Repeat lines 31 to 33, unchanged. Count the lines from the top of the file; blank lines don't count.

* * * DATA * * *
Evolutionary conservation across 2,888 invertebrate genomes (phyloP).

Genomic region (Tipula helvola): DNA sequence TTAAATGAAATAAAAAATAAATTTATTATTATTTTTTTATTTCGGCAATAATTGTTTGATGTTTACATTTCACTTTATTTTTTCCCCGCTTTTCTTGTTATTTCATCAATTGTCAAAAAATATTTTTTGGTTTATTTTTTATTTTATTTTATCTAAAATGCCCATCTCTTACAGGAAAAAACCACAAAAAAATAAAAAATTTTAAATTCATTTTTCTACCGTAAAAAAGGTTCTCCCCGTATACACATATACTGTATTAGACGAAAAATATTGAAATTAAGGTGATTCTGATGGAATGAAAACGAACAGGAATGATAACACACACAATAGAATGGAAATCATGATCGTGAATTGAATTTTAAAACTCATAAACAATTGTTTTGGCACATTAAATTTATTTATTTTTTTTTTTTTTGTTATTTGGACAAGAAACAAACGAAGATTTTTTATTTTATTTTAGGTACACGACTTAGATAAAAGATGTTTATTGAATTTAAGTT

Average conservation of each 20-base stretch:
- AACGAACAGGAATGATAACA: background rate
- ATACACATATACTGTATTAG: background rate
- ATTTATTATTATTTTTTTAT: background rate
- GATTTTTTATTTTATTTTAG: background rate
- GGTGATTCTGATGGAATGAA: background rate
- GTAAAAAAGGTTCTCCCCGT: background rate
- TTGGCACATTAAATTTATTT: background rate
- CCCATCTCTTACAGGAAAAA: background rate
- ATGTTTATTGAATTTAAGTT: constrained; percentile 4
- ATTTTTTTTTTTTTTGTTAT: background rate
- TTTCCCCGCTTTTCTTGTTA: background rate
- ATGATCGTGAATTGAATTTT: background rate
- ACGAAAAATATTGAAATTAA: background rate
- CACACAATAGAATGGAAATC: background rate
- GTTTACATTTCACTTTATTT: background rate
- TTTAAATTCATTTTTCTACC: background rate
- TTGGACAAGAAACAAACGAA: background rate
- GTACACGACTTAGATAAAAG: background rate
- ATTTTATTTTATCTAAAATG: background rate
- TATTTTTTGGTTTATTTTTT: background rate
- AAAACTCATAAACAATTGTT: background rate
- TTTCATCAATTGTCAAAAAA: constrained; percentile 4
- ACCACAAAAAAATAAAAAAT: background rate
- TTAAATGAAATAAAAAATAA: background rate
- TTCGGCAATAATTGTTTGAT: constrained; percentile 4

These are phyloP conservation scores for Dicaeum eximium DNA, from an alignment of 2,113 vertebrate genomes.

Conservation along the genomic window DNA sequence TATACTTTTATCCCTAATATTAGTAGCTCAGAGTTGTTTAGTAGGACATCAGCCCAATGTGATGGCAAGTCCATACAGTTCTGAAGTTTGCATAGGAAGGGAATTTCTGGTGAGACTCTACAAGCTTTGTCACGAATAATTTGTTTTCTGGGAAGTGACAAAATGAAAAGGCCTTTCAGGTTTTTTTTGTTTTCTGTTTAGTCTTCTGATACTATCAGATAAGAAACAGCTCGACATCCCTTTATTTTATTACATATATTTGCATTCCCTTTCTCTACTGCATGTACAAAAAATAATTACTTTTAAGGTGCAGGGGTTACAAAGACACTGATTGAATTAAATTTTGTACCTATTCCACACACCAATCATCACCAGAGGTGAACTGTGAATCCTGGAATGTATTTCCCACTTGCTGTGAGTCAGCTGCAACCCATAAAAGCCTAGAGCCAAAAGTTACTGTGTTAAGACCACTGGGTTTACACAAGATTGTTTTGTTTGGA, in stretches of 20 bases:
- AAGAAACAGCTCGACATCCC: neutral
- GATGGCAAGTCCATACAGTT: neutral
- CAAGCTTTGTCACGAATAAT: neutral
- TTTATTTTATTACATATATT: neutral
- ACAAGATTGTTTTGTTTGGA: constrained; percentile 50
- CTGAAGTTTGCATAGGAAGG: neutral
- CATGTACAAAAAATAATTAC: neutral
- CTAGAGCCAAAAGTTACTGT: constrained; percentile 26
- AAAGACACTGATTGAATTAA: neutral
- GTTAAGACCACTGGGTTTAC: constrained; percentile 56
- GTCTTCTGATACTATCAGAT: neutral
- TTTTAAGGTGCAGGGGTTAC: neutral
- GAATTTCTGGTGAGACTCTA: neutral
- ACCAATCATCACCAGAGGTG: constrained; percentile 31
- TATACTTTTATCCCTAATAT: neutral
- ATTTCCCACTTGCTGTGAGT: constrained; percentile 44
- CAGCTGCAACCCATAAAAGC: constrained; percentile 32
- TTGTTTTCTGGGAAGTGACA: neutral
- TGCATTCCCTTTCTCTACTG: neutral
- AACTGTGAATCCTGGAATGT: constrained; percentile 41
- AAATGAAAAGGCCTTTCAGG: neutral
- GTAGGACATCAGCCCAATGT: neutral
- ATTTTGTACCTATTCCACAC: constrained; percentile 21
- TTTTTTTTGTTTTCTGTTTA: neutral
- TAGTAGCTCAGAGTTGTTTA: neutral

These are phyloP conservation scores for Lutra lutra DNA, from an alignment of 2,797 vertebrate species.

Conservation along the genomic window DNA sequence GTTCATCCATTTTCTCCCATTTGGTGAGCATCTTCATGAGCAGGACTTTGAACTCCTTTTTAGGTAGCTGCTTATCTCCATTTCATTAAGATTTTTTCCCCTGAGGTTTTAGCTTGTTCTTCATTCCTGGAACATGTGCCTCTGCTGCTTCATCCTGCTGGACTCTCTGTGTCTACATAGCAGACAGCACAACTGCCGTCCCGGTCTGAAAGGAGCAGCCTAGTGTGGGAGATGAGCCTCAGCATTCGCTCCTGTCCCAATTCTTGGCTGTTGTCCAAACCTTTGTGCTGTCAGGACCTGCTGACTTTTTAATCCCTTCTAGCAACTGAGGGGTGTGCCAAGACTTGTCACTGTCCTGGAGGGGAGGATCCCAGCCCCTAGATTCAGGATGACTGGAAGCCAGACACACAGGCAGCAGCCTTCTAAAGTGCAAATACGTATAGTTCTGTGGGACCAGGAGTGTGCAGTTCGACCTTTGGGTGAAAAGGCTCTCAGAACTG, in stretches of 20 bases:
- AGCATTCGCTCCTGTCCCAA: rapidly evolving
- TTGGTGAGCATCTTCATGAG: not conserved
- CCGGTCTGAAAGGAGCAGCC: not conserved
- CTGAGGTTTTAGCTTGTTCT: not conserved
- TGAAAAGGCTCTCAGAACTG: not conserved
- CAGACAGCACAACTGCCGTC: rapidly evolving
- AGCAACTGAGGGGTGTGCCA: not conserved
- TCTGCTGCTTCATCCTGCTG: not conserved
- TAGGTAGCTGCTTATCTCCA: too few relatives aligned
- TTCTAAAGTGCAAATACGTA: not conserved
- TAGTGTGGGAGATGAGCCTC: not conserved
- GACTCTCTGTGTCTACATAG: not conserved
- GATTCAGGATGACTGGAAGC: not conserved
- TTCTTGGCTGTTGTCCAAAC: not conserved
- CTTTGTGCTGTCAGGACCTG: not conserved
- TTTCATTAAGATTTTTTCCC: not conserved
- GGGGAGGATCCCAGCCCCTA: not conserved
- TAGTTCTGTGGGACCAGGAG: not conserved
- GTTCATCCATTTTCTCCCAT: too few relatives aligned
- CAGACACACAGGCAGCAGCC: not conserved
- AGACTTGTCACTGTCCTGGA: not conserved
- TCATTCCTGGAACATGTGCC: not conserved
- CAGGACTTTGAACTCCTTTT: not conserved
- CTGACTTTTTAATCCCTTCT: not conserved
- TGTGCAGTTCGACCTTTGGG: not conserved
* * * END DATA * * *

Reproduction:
- AAGAAACAGCTCGACATCCC: neutral
- GATGGCAAGTCCATACAGTT: neutral
- CAAGCTTTGTCACGAATAAT: neutral